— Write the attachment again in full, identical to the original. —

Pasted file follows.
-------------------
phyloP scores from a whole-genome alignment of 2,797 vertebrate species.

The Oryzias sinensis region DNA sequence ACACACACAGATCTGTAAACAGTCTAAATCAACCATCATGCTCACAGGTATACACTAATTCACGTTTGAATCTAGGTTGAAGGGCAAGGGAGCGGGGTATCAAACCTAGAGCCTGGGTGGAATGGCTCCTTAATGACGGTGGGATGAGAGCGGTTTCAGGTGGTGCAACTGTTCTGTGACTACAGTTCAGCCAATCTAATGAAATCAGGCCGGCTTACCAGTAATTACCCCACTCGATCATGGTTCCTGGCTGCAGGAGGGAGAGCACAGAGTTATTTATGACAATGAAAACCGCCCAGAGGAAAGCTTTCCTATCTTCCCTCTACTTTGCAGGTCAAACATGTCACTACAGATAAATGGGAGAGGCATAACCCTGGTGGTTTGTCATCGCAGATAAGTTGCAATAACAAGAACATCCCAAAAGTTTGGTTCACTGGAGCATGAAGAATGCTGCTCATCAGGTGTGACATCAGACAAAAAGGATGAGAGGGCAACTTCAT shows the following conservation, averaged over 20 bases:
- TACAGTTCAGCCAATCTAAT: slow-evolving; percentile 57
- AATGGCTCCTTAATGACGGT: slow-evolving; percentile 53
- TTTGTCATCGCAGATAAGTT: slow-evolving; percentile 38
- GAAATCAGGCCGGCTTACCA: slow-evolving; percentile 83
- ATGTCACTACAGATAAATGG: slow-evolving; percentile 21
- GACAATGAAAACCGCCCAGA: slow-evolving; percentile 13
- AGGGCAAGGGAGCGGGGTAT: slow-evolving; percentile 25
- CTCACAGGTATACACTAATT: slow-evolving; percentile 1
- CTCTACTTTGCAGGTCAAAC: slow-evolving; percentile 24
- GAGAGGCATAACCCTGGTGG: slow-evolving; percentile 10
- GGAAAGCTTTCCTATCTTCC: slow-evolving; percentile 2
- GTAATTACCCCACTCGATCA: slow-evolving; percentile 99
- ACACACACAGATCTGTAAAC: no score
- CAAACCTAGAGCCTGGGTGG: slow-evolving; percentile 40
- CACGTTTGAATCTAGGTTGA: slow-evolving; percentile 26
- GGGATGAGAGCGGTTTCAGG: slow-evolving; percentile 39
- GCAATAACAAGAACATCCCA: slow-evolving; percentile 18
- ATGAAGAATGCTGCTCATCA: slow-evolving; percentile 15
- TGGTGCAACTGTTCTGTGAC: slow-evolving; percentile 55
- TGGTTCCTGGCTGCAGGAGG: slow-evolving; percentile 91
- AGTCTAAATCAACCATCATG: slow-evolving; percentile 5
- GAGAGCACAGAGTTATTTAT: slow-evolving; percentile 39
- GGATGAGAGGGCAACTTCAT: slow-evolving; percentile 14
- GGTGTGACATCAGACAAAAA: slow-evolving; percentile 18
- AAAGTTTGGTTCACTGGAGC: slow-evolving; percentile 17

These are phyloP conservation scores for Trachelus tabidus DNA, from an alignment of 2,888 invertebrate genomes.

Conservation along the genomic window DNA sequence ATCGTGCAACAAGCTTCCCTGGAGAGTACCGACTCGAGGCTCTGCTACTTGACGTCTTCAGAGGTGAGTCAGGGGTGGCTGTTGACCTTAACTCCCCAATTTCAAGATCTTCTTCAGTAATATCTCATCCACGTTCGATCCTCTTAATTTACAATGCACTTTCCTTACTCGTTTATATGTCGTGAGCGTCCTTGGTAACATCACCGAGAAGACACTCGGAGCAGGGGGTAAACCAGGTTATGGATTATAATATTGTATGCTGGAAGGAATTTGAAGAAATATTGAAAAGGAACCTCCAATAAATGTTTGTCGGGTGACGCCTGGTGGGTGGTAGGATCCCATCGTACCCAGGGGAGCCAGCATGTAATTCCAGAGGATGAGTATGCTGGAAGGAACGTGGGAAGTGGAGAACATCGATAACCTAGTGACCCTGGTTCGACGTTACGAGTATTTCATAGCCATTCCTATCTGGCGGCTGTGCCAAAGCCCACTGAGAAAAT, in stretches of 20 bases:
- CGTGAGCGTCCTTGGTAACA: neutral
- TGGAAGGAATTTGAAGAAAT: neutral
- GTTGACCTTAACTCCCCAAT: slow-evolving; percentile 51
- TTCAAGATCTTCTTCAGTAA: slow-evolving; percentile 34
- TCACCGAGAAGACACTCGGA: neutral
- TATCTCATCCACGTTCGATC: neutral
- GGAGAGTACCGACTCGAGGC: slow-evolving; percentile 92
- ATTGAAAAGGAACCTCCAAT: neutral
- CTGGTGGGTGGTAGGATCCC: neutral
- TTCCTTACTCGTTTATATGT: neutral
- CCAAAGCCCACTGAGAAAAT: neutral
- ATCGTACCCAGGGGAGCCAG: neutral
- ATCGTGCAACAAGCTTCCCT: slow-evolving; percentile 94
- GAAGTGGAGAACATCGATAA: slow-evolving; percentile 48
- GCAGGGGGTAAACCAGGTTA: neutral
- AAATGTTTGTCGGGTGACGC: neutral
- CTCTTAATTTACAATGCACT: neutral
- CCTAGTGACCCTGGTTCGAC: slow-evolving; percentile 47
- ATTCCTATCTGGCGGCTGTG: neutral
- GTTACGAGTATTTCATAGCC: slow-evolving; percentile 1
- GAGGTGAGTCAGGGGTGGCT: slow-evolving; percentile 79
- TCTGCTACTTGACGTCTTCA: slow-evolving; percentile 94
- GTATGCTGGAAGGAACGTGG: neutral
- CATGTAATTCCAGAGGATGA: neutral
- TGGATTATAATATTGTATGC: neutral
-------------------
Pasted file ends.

phyloP scores from a whole-genome alignment of 2,797 vertebrate species.

The Oryzias sinensis region DNA sequence ACACACACAGATCTGTAAACAGTCTAAATCAACCATCATGCTCACAGGTATACACTAATTCACGTTTGAATCTAGGTTGAAGGGCAAGGGAGCGGGGTATCAAACCTAGAGCCTGGGTGGAATGGCTCCTTAATGACGGTGGGATGAGAGCGGTTTCAGGTGGTGCAACTGTTCTGTGACTACAGTTCAGCCAATCTAATGAAATCAGGCCGGCTTACCAGTAATTACCCCACTCGATCATGGTTCCTGGCTGCAGGAGGGAGAGCACAGAGTTATTTATGACAATGAAAACCGCCCAGAGGAAAGCTTTCCTATCTTCCCTCTACTTTGCAGGTCAAACATGTCACTACAGATAAATGGGAGAGGCATAACCCTGGTGGTTTGTCATCGCAGATAAGTTGCAATAACAAGAACATCCCAAAAGTTTGGTTCACTGGAGCATGAAGAATGCTGCTCATCAGGTGTGACATCAGACAAAAAGGATGAGAGGGCAACTTCAT shows the following conservation, averaged over 20 bases:
- TACAGTTCAGCCAATCTAAT: slow-evolving; percentile 57
- AATGGCTCCTTAATGACGGT: slow-evolving; percentile 53
- TTTGTCATCGCAGATAAGTT: slow-evolving; percentile 38
- GAAATCAGGCCGGCTTACCA: slow-evolving; percentile 83
- ATGTCACTACAGATAAATGG: slow-evolving; percentile 21
- GACAATGAAAACCGCCCAGA: slow-evolving; percentile 13
- AGGGCAAGGGAGCGGGGTAT: slow-evolving; percentile 25
- CTCACAGGTATACACTAATT: slow-evolving; percentile 1
- CTCTACTTTGCAGGTCAAAC: slow-evolving; percentile 24
- GAGAGGCATAACCCTGGTGG: slow-evolving; percentile 10
- GGAAAGCTTTCCTATCTTCC: slow-evolving; percentile 2
- GTAATTACCCCACTCGATCA: slow-evolving; percentile 99
- ACACACACAGATCTGTAAAC: no score
- CAAACCTAGAGCCTGGGTGG: slow-evolving; percentile 40
- CACGTTTGAATCTAGGTTGA: slow-evolving; percentile 26
- GGGATGAGAGCGGTTTCAGG: slow-evolving; percentile 39
- GCAATAACAAGAACATCCCA: slow-evolving; percentile 18
- ATGAAGAATGCTGCTCATCA: slow-evolving; percentile 15
- TGGTGCAACTGTTCTGTGAC: slow-evolving; percentile 55
- TGGTTCCTGGCTGCAGGAGG: slow-evolving; percentile 91
- AGTCTAAATCAACCATCATG: slow-evolving; percentile 5
- GAGAGCACAGAGTTATTTAT: slow-evolving; percentile 39
- GGATGAGAGGGCAACTTCAT: slow-evolving; percentile 14
- GGTGTGACATCAGACAAAAA: slow-evolving; percentile 18
- AAAGTTTGGTTCACTGGAGC: slow-evolving; percentile 17

These are phyloP conservation scores for Trachelus tabidus DNA, from an alignment of 2,888 invertebrate genomes.

Conservation along the genomic window DNA sequence ATCGTGCAACAAGCTTCCCTGGAGAGTACCGACTCGAGGCTCTGCTACTTGACGTCTTCAGAGGTGAGTCAGGGGTGGCTGTTGACCTTAACTCCCCAATTTCAAGATCTTCTTCAGTAATATCTCATCCACGTTCGATCCTCTTAATTTACAATGCACTTTCCTTACTCGTTTATATGTCGTGAGCGTCCTTGGTAACATCACCGAGAAGACACTCGGAGCAGGGGGTAAACCAGGTTATGGATTATAATATTGTATGCTGGAAGGAATTTGAAGAAATATTGAAAAGGAACCTCCAATAAATGTTTGTCGGGTGACGCCTGGTGGGTGGTAGGATCCCATCGTACCCAGGGGAGCCAGCATGTAATTCCAGAGGATGAGTATGCTGGAAGGAACGTGGGAAGTGGAGAACATCGATAACCTAGTGACCCTGGTTCGACGTTACGAGTATTTCATAGCCATTCCTATCTGGCGGCTGTGCCAAAGCCCACTGAGAAAAT, in stretches of 20 bases:
- CGTGAGCGTCCTTGGTAACA: neutral
- TGGAAGGAATTTGAAGAAAT: neutral
- GTTGACCTTAACTCCCCAAT: slow-evolving; percentile 51
- TTCAAGATCTTCTTCAGTAA: slow-evolving; percentile 34
- TCACCGAGAAGACACTCGGA: neutral
- TATCTCATCCACGTTCGATC: neutral
- GGAGAGTACCGACTCGAGGC: slow-evolving; percentile 92
- ATTGAAAAGGAACCTCCAAT: neutral
- CTGGTGGGTGGTAGGATCCC: neutral
- TTCCTTACTCGTTTATATGT: neutral
- CCAAAGCCCACTGAGAAAAT: neutral
- ATCGTACCCAGGGGAGCCAG: neutral
- ATCGTGCAACAAGCTTCCCT: slow-evolving; percentile 94
- GAAGTGGAGAACATCGATAA: slow-evolving; percentile 48
- GCAGGGGGTAAACCAGGTTA: neutral
- AAATGTTTGTCGGGTGACGC: neutral
- CTCTTAATTTACAATGCACT: neutral
- CCTAGTGACCCTGGTTCGAC: slow-evolving; percentile 47
- ATTCCTATCTGGCGGCTGTG: neutral
- GTTACGAGTATTTCATAGCC: slow-evolving; percentile 1
- GAGGTGAGTCAGGGGTGGCT: slow-evolving; percentile 79
- TCTGCTACTTGACGTCTTCA: slow-evolving; percentile 94
- GTATGCTGGAAGGAACGTGG: neutral
- CATGTAATTCCAGAGGATGA: neutral
- TGGATTATAATATTGTATGC: neutral